Our World: A Caricature of Itself

If it wasn’t so frighteningly real and serious, it would be downright entertaining. Today’s personalities, politics and planetary foibles are so bizarre and distorted and unimaginable in a former time that they seem more like the work of a deranged screenplay or a grotesque dystopian novel.

But this is great if somebody wants to write fiction. Don’t bother to make it up. Just go to the so-called news, to television, or any effluent of pop culture. Case in point:

You want a plot line for disasters in real life that could easily be extended creatively to reach full-blown catastrophe?

Consider this news item from just this week from Science Daily. (and only one of a dozen I’ve already squirreled away for later.) Gene-swapping vaccines spawn lethal poultry virus

Turns out, the treatment was far worse than the disease. Several different but related vaccines were given to a single population (or a couple of near-by flocks) of chickens in Australia. [Such treatment is necessary when there is no genetic variation in the mass produced chickens that live in squalid, standing-room-only conditions]

The three vaccines contained live viruses (versus heat-killed antigen-only). And lo and behold, in the same way epidemiologists fear might happen with mixed-flu-infected birds in the wild, the viruses from the vaccines made whoopie in multiply-injected birds, shared some of their genes, and made two new strains of lethal virus. Voila. You got your crisis for your hero to deal with.

You don’t suppose somebody at Science Daily is jerking our chain, do you? CONTAGION Part TWO? This is just such a great OOPS! to set the stage for Hollywood (or a small-town erstwhile novel writer wannabe.)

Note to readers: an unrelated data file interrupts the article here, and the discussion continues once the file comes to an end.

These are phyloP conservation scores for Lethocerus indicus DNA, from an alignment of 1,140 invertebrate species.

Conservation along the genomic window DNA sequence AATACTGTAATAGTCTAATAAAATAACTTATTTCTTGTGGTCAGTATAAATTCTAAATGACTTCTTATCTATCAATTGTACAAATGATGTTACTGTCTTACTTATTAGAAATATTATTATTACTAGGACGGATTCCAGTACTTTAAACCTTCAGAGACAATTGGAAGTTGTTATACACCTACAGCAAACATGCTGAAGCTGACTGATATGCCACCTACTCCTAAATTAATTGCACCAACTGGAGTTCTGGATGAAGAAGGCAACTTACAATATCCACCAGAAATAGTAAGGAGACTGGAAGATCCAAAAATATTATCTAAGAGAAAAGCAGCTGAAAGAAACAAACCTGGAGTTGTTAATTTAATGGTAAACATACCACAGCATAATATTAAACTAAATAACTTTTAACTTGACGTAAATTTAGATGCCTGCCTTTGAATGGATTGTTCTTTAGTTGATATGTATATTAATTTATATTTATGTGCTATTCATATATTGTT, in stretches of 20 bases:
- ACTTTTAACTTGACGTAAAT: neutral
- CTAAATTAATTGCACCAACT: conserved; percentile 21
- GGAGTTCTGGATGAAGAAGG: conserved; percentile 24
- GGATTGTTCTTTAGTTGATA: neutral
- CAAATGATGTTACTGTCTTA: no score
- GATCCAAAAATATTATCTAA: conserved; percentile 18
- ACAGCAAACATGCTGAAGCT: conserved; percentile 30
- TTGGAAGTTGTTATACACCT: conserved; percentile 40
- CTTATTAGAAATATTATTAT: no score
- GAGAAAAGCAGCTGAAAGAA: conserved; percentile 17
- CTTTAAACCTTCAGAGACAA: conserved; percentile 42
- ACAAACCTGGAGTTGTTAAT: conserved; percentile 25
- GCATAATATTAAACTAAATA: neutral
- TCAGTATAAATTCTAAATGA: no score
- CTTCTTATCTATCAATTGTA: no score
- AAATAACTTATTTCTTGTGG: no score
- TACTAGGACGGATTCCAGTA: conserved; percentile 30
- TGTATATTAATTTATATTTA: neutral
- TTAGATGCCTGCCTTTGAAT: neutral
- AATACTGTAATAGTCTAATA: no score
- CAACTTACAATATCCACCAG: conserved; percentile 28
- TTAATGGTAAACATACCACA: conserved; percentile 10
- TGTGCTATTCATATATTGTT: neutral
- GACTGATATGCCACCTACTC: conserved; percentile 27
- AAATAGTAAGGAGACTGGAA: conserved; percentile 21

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Fred First holds masters degrees in Vertebrate Zoology and physical therapy, and has been a biology teacher and physical therapist by profession. He moved to southwest Virginia in 1975 and to Floyd County in 1997. He maintains a daily photo-blog, broadcasts essays on the Roanoke NPR station, and contributes regular columns for the Floyd Press and Roanoke's Star Sentinel. His two non-fiction books, Slow Road Home and his recent What We Hold in Our Hands, celebrate the riches that we possess in our families and communities, our natural bounty, social capital and Appalachian cultures old and new. He has served on the Jacksonville Center Board of Directors and is newly active in the Sustain Floyd organization. He lives in northeastern Floyd County on the headwaters of the Roanoke River.

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  1. Wowser. I know Science News doesn’t make this stuff up, but this is too wild for belief. (Not so; I believe it.)